Universal Credit Update January 2019

18 Jan 2019

National reps from the group executive committee met with UC management. This article is an update on what was discussed in respect of UC Service Centres and benefit design, as well as on the recent meeting of the PCS UC advisory committee.

Full Service roll out completed, managed migration scaled down

As of 12 December, UC roll out is now complete. National management has expressed the view that they will now enter into a period of stability, while they seek to reduce the burden on telephony staff, whether national hub or integrated. GEC negotiators disputed this view, emphasising the reports from members, including through votes for action in car park meetings, that the pressure on all UC full service staff is intolerable.

The GEC negotiators repeated the Group demand for 5,000 extra staff, limits of 30 calls per week, limits to how Management Information (ACW, ACHT etc) is used, improvements to the case manager model and better consultation with union reps, on behalf of staff, across the whole of Universal Credit. The employer continued to be of the view that they are doing everything possible but they have nothing concrete to offer.

On 11 January, the Secretary of State announced that the draft regulations governing the managed migration of all ESA, JSA, IS, housing benefit and tax credits claimants to UC were being withdrawn after a period of consultation and scrutiny by the Work and Pensions committee, which PCS contributed to. The new regulations would only allow for 10,000 people to be moved across, drastically scaling down the speed of managed migration.

PCS welcomed this as a victory for common sense - but negotiators also made two points. First, that staff were still under pressure as new claims would not cease. Second, that despite the scaling down of managed migration, claimants would still be moving across based on changes of circumstances and that this could happen without transitional protection. DWP committed to discuss the changes announced but little else.

Group campaign continues – support our claimants, staff UC properly

As the employer still hasn’t moved on our demands, and with DWP making worrying noises around the “budgetary constraints” of the 2019/20 resource plan, the Group campaign must continue. Between now and March, 700 additional staff are planned for UC, as what remains of last year’s ministerial business case, but this includes Jobcentre staff. Concerns about attrition – staff leaving – were raised, and this is still higher than it should be. Managers have argued that this is down to local competitive labour markets (another way of saying poor DWP pay and terms and conditions!) but we were quite clear that UC is pretty miserable to work in, for a lot of staff, even those coming from elsewhere. Moreover, we need to be aware that many of the 403 fixed term staff in UC will be leaving towards February and March, if current plans remain in place. GEC reps have argued clearly in favour of permanency for these staff at every opportunity and will continue to do so.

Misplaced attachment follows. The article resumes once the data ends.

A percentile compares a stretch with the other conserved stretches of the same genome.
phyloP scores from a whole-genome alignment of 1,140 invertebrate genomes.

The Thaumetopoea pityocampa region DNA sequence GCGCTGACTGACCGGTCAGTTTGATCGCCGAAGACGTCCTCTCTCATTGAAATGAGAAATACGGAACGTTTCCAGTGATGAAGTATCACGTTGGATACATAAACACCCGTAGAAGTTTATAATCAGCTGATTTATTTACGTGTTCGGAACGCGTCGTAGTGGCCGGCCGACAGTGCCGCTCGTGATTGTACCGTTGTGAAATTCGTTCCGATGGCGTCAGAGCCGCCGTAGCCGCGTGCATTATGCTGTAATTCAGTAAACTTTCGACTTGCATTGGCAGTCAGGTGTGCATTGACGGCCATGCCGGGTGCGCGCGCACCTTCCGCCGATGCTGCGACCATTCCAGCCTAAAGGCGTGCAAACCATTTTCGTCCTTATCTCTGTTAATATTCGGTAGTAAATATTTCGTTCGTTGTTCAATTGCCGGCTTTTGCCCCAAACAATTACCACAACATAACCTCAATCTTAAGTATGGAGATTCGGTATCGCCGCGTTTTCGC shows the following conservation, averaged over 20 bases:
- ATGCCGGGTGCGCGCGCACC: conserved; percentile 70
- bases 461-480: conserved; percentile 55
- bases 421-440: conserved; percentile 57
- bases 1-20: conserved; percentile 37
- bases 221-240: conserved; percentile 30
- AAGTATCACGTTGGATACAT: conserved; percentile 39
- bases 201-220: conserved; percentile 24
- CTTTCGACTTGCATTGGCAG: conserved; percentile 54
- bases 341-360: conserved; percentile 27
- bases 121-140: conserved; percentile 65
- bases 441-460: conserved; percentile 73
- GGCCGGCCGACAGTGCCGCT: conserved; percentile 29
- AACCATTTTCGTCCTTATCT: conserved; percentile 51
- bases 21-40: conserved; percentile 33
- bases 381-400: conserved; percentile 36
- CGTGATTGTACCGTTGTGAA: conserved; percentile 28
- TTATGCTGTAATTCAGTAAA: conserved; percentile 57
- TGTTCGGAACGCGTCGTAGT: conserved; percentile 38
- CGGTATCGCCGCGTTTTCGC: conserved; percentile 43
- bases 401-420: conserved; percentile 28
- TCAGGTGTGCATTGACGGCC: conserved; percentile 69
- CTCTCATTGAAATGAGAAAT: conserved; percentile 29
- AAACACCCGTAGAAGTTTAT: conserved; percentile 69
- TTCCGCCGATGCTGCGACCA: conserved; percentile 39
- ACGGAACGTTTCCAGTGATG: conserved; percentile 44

DWP did let us know that recruitment suffered some delays in the closing part of 2018 because of difficulties with Government Recruitment Services, slowing down checks and the making of offers, but DWP hope this has now been resolved. Getting more staff into DWP as soon as possible is needed – but the current scale of recruitment is not calculated to make substantial improvements to the working conditions of our members.

Branches are advised to prepare car park meetings where they think the mood exists to demonstrate the strength of feeling of our members. These have already happened at Blackpool, Middlesbrough, Walsall, Wolverhampton and Stockport, and another is planned very soon at Bolton.

New sites are moving into Universal Credit all the time, including recently Chatham, Chesterfield, Bishop Auckland, York, Lowestoft, parts of Warbreck in Blackpool, remaining JSA staff in Glasgow Northgate and Clydebank (379 FTE total) and more are likely over the next period. It is extremely important that all of these branches, some of whom are new to UC, are kept informed about the UC campaign. As part of the organising work at group level, every branch has been allocated a specific GEC member to support them as part of national campaigning efforts.

Branches should also be working with OSN (i.e. regional) TUS to ensure that Group Directors for the UC Service Centres are being pushed on the five key demands of the UC campaign and that this demand is escalated to Area Directors. At national level, emphasis is put on the different needs of different areas by DWP, which means branches, regional TUS and the GEC must work together to hold them to account, raising the demands at every single level.

If you have questions, contact details for the GEC officers responsible are below. An appendix is included which maps the structure of senior UC management, to help.

Integrated Telephony calls reducing, national telephony expanding